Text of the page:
Philosophers seem pretty territorial about their discipline. Whether that’s owed to high standards, insecurity, or something else, I don’t know. But we tend to be on guard when non-philosophers take up philosophical questions, cautious about assigning work in our classes that is by non-philosophers, and seemingly comfortable with deploying the phrase “not technically a philosopher.”
Let’s stipulate that someone is “technically” a philosopher when they have a PhD in philosophy or when they have a regular appointment in a philosophy department (“regular” as opposed to “affiliated” and the like). (UPDATE: see “addendum 2,” below)
My question: who is not technically a philosopher, but in your opinion does good philosophy?
A few things:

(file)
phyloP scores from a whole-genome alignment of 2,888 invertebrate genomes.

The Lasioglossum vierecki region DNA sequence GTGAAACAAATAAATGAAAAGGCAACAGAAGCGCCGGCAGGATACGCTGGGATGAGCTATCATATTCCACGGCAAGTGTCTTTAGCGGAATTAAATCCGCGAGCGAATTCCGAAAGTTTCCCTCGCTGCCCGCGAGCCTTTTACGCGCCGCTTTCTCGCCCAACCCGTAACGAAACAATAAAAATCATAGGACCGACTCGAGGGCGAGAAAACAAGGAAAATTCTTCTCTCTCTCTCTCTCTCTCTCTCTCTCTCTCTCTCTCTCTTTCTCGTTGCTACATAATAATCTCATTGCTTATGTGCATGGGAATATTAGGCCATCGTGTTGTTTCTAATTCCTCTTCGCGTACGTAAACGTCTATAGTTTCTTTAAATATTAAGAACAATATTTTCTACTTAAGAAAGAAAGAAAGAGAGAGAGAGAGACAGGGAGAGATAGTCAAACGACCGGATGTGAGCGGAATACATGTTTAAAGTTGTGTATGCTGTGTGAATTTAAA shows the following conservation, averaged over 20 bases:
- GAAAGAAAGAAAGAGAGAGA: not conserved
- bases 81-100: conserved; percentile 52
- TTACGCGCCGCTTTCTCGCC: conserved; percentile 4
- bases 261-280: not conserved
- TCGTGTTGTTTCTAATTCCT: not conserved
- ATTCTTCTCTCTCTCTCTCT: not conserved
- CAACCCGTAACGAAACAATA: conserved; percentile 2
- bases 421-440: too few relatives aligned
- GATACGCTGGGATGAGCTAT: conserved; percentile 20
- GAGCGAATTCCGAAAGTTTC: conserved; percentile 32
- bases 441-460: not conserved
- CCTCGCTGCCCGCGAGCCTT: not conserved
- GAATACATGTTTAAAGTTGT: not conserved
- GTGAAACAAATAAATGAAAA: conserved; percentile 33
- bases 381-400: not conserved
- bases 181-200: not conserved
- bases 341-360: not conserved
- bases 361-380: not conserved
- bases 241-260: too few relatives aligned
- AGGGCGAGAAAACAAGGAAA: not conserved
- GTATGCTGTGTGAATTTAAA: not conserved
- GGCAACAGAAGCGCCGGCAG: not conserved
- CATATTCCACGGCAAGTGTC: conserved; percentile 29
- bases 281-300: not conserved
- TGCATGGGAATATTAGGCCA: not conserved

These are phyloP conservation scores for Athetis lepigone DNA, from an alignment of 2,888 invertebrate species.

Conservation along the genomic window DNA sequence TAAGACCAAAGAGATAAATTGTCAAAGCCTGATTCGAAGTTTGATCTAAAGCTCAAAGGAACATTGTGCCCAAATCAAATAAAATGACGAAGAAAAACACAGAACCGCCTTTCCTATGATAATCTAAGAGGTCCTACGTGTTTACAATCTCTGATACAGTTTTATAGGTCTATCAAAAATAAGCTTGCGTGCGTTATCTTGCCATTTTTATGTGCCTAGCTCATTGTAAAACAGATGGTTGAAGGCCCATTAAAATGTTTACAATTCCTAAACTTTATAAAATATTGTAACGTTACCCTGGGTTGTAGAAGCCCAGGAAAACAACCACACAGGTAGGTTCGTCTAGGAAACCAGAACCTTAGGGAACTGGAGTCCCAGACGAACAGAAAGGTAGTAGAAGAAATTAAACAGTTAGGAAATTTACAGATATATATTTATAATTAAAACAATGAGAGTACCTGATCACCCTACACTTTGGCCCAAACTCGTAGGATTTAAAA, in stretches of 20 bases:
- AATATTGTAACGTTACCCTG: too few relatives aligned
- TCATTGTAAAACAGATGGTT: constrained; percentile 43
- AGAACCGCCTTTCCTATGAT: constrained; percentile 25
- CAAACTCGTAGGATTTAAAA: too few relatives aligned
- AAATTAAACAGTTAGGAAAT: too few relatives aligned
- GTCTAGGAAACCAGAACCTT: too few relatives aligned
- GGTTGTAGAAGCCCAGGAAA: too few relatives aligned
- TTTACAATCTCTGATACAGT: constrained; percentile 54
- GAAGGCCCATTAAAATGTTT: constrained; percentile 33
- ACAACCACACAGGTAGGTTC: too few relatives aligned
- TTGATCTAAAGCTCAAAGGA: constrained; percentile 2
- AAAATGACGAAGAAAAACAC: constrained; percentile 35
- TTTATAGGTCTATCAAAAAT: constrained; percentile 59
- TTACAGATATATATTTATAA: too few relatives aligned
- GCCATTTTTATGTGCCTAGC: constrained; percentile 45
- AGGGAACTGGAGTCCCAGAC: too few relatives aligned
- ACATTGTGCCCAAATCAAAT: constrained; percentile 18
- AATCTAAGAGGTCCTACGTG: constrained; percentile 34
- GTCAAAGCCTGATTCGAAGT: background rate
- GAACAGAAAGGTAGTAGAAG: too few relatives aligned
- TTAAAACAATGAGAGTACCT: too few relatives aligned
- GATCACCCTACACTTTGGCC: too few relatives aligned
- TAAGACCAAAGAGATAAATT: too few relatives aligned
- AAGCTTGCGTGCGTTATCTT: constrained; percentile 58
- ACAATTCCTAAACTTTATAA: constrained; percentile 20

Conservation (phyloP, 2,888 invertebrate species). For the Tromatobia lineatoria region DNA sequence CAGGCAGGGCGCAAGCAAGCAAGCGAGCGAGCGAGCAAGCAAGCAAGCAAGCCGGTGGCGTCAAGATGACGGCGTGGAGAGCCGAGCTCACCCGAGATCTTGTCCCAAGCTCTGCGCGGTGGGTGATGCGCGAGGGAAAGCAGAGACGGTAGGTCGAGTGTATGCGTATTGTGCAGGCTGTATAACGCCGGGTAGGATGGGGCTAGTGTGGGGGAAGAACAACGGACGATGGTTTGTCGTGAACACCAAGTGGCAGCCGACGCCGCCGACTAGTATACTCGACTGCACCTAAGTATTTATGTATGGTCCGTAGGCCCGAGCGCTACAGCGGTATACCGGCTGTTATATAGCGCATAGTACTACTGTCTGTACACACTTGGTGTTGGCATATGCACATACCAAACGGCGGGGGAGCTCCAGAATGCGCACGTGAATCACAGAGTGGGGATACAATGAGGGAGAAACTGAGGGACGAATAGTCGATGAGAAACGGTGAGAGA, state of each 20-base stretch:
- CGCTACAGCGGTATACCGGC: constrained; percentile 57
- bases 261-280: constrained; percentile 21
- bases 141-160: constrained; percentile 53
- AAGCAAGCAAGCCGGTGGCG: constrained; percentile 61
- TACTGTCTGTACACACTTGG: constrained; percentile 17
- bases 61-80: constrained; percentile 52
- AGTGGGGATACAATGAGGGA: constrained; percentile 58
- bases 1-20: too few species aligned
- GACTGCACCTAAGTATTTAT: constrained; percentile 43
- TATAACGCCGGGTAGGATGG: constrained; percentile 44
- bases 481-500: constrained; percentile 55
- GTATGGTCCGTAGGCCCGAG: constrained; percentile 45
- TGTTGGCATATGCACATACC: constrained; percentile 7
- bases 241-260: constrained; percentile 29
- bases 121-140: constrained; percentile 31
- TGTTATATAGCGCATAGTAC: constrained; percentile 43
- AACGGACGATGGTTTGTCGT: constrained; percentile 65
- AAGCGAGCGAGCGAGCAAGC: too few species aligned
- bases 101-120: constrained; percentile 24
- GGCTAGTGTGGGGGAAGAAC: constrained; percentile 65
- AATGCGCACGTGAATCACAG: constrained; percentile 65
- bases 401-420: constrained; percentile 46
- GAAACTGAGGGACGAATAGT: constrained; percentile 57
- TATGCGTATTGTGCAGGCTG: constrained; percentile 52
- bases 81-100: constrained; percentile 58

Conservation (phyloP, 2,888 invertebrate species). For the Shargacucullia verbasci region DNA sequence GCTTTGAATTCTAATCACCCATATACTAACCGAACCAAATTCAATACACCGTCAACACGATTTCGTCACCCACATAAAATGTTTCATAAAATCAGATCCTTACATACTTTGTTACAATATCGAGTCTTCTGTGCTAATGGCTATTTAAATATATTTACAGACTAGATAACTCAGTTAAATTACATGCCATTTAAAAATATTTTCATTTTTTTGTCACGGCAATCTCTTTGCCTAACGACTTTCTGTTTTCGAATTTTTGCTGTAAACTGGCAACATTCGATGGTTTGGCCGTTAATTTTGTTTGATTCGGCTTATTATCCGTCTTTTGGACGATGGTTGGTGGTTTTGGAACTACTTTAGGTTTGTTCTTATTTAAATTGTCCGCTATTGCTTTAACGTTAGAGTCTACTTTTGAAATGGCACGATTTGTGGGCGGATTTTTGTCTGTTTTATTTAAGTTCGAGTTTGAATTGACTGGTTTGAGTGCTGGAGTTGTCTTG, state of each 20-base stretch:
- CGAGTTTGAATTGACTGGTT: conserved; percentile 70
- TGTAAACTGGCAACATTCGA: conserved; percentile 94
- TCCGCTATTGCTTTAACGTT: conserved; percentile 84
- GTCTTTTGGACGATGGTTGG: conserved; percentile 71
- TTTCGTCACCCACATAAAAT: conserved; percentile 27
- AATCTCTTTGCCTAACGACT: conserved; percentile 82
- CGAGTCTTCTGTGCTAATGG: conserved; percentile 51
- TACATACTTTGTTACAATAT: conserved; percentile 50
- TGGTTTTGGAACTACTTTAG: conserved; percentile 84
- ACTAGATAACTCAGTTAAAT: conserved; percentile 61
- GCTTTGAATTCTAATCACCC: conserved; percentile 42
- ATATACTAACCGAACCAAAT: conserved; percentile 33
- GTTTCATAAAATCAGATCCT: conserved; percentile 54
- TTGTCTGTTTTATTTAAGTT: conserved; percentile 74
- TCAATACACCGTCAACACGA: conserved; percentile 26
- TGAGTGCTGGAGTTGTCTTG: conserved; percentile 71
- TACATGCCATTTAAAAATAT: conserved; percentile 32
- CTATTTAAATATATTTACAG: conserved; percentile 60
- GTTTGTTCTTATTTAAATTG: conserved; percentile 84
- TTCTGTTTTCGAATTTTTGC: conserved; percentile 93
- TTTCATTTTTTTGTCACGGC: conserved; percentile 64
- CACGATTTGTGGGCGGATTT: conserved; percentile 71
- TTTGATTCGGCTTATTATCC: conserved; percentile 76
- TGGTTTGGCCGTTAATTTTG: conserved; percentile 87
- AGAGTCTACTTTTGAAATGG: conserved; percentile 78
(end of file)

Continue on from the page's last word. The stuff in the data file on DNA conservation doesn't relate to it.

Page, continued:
– If you want to explain why you’re naming the folks you’re naming, that would be great.
– Positive suggestions only, please. Feel free to disagree with others’ suggestions, in your head.
– What is “good philosophy”? You know it when you don’t see it.
ADDENDUM: Let’s keep things post-1900. Otherwise many canonical figures (Socrates, etc.,) would not “technically” be philosophers.
ADDENDUM 2: As a correspondent pointed out, my definition quite stupidly excludes current philosophy graduate students from counting as philosophers in the “technical” sense. So let’s amend the stipulative definition of “technically a philosopher” to “having a PhD in philosophy, or working on a graduate degree in philosophy, or having a regular appointment in a philosophy department (“regular” as opposed to “affiliated” and the like).”